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Does Dieting Actually Work?

Against the backdrop of worldwide obesity, doubling since 1980, the need for a scientifically backed method for weight loss could never be greater. Here in the UK a quarter of adults are obese and over a third are overweight. But are diets the answer?

For many students the culmination of a new setting, often coupled with increased alcohol consumption, can often lead to weight gain. In the US this is known as ‘Freshman 15’ – the somewhat arbitrary 15 referring to the pounds supposedly gained during a student’s first year. In reality freshers gain “three pounds on average” according to research conducted at Ohio State University.

The research went on to suggest that “anti-obesity efforts” aimed at first year students would have little effect on obesity prevalence and could even elicit further weight gain. Professor Traci Mann in her paper ‘Diets are not the answer’ stated that as many as two thirds of dieters “regain more weight than they lost on their diets”.

Dieting is a consistent predictor of weight gain; scientists call it “dieting-induced weight-gain”. Reductions in calorific intake are your body’s cue to initiate hard-wired starvation protocols. Slower metabolism coupled with enhanced food cravings only exacerbates the speed at which carbohydrates are converted into fat.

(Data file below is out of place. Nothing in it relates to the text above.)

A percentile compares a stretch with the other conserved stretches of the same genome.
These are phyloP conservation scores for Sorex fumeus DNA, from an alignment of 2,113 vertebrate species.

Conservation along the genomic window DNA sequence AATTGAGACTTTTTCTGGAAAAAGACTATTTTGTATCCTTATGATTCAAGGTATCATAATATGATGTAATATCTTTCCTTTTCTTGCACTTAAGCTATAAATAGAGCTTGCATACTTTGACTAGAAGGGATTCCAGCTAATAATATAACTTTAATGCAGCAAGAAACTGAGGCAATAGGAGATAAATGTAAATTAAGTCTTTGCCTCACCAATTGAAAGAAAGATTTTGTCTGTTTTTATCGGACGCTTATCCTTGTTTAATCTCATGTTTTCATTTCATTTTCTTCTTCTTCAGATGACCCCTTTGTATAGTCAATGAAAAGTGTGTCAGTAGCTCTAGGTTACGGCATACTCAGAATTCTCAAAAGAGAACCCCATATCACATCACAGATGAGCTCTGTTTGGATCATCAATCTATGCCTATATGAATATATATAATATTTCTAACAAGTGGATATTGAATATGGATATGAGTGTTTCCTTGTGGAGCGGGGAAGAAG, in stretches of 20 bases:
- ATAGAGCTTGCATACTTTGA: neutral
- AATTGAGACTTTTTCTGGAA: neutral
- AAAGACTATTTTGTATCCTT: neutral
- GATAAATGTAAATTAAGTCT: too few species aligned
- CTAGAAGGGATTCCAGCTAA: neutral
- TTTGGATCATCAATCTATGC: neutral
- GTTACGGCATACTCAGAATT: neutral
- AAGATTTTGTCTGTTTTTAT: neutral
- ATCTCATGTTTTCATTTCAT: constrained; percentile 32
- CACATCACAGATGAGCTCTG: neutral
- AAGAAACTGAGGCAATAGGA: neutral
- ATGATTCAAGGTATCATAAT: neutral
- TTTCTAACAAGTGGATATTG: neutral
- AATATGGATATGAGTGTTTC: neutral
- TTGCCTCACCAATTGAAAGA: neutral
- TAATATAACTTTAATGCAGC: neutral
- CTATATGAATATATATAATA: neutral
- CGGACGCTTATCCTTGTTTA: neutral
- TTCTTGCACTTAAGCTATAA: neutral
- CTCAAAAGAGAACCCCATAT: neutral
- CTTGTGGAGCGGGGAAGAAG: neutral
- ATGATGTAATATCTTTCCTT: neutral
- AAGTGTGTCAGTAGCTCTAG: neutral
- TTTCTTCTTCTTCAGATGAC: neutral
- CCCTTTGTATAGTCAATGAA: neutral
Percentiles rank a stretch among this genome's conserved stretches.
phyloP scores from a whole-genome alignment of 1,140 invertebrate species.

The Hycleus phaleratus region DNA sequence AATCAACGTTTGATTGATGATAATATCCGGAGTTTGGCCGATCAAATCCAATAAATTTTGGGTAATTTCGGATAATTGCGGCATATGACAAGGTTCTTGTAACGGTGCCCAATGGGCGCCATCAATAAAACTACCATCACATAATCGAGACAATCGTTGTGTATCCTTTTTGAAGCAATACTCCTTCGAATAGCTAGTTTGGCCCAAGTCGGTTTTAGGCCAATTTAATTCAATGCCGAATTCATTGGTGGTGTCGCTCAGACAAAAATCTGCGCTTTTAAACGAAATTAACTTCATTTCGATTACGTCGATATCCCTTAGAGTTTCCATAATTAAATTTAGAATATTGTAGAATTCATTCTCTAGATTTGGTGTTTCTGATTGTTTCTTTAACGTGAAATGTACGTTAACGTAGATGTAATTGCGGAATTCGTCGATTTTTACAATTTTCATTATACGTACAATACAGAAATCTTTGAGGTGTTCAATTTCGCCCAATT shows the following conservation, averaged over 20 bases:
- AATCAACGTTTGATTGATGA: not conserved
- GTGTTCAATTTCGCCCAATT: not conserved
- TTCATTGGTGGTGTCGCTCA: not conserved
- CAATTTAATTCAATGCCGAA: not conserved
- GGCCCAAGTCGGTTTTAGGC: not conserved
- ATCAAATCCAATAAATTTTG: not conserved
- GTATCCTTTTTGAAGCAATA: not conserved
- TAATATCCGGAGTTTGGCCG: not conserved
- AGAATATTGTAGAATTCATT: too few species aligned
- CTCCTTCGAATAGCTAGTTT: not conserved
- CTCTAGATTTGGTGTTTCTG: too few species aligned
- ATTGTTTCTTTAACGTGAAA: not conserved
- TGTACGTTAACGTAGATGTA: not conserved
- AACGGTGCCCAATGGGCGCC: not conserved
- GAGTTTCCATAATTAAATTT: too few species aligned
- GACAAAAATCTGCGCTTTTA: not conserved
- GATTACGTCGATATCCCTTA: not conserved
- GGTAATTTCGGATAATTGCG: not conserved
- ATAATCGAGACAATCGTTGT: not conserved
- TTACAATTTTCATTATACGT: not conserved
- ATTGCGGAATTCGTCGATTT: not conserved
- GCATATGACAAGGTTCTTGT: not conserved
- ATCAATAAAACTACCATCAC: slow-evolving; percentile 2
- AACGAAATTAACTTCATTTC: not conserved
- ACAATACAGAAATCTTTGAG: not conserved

So what is the dieter to do? Exercise certainly helps. Simple thermodynamics states that if energy intake (calories) is lower than energy expenditure, body weight will be lost. But with a market expected to reach over half a trillion dollars by 2014, there’s little wonder dieting’s counterproductive methodology is swept under the carpet. In the long run losing weight is a lifestyle change, requiring consistent exercise and becoming more attuned to the body’s natural hunger signals, regardless of what Atkins may say.

Aaron Mcnulty

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